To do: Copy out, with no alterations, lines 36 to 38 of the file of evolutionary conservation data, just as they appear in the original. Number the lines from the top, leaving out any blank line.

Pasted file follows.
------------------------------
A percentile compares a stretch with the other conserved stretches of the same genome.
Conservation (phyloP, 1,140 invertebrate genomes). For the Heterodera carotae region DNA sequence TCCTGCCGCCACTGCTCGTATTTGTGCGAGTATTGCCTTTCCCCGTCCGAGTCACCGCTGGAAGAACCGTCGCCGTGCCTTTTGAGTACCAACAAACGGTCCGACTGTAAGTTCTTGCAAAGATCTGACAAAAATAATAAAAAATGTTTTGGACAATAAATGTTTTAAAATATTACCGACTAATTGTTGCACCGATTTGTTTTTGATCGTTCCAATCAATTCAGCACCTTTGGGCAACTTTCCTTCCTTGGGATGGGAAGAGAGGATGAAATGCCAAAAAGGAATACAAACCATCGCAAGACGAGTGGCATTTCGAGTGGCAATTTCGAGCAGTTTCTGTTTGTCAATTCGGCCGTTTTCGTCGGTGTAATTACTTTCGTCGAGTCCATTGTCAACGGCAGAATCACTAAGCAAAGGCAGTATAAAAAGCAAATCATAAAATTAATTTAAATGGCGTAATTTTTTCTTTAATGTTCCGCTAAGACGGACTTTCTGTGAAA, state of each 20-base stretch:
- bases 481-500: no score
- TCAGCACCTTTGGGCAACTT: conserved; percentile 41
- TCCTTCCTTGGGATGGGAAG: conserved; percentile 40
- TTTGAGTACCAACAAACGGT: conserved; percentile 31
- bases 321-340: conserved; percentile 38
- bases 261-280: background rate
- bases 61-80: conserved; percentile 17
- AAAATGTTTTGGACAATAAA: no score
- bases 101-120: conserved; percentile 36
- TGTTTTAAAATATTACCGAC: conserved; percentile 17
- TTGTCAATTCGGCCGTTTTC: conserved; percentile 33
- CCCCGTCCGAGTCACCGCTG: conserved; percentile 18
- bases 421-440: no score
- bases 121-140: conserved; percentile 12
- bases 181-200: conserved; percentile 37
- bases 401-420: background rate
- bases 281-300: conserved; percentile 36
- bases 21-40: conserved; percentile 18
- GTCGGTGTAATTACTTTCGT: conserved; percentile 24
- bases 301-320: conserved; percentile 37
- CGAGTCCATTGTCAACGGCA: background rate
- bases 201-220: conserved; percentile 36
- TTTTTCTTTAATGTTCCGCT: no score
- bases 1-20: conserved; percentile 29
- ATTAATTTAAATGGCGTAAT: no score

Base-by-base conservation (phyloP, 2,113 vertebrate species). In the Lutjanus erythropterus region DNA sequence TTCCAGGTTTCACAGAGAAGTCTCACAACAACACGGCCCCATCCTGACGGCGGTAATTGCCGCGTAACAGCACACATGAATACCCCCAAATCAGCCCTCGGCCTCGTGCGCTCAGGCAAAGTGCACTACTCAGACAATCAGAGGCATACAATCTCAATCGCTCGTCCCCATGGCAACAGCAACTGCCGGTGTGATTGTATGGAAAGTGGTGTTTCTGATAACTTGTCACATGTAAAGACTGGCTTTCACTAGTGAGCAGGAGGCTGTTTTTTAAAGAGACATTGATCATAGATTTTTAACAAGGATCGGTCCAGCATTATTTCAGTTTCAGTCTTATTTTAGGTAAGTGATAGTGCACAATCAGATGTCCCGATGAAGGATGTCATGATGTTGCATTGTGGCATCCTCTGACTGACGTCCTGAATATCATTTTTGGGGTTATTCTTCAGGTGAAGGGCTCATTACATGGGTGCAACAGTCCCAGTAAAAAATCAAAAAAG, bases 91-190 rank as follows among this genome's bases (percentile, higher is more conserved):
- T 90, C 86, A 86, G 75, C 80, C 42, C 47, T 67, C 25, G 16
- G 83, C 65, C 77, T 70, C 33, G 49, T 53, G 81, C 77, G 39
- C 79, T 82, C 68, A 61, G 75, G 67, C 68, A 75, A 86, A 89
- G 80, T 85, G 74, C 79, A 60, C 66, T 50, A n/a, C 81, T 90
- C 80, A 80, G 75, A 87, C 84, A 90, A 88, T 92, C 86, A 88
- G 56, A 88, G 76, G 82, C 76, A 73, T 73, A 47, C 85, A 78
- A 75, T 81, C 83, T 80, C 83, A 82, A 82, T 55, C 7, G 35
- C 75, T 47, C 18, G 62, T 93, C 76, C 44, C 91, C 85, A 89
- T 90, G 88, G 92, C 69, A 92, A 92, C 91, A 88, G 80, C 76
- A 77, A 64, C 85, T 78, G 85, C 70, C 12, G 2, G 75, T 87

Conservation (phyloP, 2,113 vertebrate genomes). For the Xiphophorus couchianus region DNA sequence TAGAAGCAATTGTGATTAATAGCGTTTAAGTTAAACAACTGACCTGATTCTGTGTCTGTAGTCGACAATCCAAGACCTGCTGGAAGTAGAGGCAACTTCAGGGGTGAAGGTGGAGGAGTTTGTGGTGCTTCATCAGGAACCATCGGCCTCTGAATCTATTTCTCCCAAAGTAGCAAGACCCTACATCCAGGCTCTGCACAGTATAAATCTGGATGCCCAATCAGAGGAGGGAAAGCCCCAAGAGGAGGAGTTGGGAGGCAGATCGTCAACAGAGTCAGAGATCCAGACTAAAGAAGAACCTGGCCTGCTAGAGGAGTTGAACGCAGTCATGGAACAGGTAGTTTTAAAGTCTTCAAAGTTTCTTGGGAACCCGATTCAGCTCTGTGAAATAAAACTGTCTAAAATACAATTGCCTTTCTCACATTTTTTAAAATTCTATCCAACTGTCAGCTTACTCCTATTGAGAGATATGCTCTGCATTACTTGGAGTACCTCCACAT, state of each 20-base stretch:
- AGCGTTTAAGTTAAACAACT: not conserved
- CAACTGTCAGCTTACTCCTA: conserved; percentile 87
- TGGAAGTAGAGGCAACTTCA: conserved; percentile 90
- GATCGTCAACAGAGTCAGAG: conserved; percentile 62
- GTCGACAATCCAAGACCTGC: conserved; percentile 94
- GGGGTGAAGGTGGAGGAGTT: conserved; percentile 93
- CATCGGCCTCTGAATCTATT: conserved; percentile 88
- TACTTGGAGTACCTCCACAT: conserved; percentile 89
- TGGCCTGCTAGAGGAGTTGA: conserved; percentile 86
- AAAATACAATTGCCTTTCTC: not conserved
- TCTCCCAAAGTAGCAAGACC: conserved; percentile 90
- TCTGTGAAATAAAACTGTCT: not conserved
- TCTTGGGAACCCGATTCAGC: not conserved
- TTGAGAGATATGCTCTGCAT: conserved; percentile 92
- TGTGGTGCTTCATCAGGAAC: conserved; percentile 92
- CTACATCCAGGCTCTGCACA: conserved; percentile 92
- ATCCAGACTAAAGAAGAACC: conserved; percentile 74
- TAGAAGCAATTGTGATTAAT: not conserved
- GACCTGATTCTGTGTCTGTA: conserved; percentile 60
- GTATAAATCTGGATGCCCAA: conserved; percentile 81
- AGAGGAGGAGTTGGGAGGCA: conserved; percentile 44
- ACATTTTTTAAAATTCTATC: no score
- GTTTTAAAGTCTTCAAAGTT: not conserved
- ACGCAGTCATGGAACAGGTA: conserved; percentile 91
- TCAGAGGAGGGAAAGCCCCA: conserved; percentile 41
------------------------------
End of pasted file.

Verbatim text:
- C 75, T 47, C 18, G 62, T 93, C 76, C 44, C 91, C 85, A 89
- T 90, G 88, G 92, C 69, A 92, A 92, C 91, A 88, G 80, C 76
- A 77, A 64, C 85, T 78, G 85, C 70, C 12, G 2, G 75, T 87